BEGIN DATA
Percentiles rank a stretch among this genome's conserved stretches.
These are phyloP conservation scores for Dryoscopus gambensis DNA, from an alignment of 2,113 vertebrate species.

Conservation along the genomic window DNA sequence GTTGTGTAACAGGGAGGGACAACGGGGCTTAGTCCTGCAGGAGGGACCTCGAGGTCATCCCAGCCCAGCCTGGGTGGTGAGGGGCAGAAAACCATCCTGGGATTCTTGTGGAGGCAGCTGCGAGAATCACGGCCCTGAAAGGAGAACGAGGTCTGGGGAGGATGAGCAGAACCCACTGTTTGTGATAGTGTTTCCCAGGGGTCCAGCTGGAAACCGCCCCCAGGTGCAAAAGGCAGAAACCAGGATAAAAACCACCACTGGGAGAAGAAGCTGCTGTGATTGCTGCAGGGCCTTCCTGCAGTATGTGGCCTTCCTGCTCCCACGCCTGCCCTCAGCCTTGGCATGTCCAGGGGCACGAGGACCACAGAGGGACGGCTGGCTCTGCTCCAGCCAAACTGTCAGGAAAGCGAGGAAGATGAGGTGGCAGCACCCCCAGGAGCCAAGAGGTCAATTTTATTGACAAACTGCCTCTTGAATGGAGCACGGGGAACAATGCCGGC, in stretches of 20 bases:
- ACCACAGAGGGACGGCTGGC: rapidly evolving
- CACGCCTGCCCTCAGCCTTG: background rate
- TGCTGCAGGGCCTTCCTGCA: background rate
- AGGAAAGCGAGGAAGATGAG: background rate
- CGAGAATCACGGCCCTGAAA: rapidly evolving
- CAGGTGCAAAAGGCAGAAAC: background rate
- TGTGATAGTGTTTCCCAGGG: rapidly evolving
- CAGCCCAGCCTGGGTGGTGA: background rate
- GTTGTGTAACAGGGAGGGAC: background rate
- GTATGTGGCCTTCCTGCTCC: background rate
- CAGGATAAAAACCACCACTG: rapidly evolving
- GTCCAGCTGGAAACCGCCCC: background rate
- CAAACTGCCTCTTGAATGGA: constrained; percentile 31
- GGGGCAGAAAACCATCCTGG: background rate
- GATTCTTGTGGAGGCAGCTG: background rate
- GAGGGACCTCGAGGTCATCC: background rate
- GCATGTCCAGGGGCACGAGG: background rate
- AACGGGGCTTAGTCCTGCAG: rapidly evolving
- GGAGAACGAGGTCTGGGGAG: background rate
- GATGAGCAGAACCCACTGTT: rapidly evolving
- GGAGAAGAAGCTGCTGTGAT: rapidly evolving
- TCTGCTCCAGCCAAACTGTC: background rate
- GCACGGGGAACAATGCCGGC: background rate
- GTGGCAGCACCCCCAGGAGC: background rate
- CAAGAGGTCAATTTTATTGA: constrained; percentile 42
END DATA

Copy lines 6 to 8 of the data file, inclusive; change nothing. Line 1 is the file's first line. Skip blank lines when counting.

- TGCTGCAGGGCCTTCCTGCA: background rate
- AGGAAAGCGAGGAAGATGAG: background rate
- CGAGAATCACGGCCCTGAAA: rapidly evolving